Safer Online – Part 18

Protecting a child from the dangers on the internet should be a concern for all parents, even more so if they have children on the Autism spectrum. We’ve put together the following tips as a guide to keep your children safe online, and avoid some of the dangers that can be found online.

  • Keep your family’s computer in a communal space, like a lounge room or in the kitchen. This way, you can check in regularly and keep an eye on what’s happening in your child’s online social circles.
  • Create some visual reminders and posters of internet safety tips and hang them up in the room around your computer. This can be a great opportunity to sit with your child and discuss internet safety while coming up with some rules together.
  • Educate your child about online safety, clarify that they understand, and renew their knowledge regularly.
  • Roleplay different scenarios with your child to teach them how to react to online dangers in a safe setting. You could create an account on the platform they‘re using, and use this to send them messages as part of the roleplay to make it seem more realistic.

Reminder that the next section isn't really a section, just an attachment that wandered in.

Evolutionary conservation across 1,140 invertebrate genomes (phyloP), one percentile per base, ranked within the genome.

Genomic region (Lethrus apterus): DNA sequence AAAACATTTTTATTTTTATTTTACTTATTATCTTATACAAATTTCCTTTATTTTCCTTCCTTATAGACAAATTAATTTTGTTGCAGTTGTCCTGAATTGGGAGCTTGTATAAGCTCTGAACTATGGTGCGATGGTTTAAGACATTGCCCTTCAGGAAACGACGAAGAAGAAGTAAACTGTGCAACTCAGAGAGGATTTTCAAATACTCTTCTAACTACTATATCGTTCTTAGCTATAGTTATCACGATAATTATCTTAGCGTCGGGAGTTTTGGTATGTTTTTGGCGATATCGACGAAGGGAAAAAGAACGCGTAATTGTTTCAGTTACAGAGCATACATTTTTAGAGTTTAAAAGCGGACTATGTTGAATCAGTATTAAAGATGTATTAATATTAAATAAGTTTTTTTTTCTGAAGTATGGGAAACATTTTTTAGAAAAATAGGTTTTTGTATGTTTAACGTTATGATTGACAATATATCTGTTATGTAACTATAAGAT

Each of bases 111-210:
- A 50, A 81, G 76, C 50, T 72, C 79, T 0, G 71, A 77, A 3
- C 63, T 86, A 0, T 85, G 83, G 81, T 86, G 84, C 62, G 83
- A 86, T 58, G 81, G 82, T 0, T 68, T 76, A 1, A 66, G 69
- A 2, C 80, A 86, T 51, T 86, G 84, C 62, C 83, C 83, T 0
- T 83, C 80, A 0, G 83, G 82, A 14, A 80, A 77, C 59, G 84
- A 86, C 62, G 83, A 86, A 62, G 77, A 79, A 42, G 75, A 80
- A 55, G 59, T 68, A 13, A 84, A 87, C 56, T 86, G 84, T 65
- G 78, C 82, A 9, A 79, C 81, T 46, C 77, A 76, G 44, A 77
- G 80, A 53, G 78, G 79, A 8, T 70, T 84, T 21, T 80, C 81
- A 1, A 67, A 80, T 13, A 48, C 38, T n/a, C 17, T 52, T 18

• Write and enforce a strict roster around internet usage times to avoid complications with internet addiction. You may even divide time spent online into separate categories, like play or study, and work that into the roster as well.
  • Put all electronics away about two hours before bed to help improve your child’s sleep.
  • Use internet content filters, like Net Nanny, to monitor and restrict your child‘s browsing activity. These programs will also restrict their access to inappropriate content, and any other websites you block.
  • Install child-friendly internet browsers like KidSplorer – they are visually appealing to children, and they make it safer for them to use the internet. Similar to a content filter, they’ll only be able to access the websites you have specified, and will even block access to the internet at predetermined times.
  • Establish a plan with them on what they should do if they encounter a cyberbully, how they should react, and who they should tell.
  • Casually ask them about their online friends and what they’ve been talking about, similar to the way in which you‘d ask them how their school day went.
  • Provide them with a checklist of the information that they are not allowed to give out over the internet, such as their full name, birth date, address, and school name.

Check in again next week for the final instalment:  The Conclusion to Staying Safe Online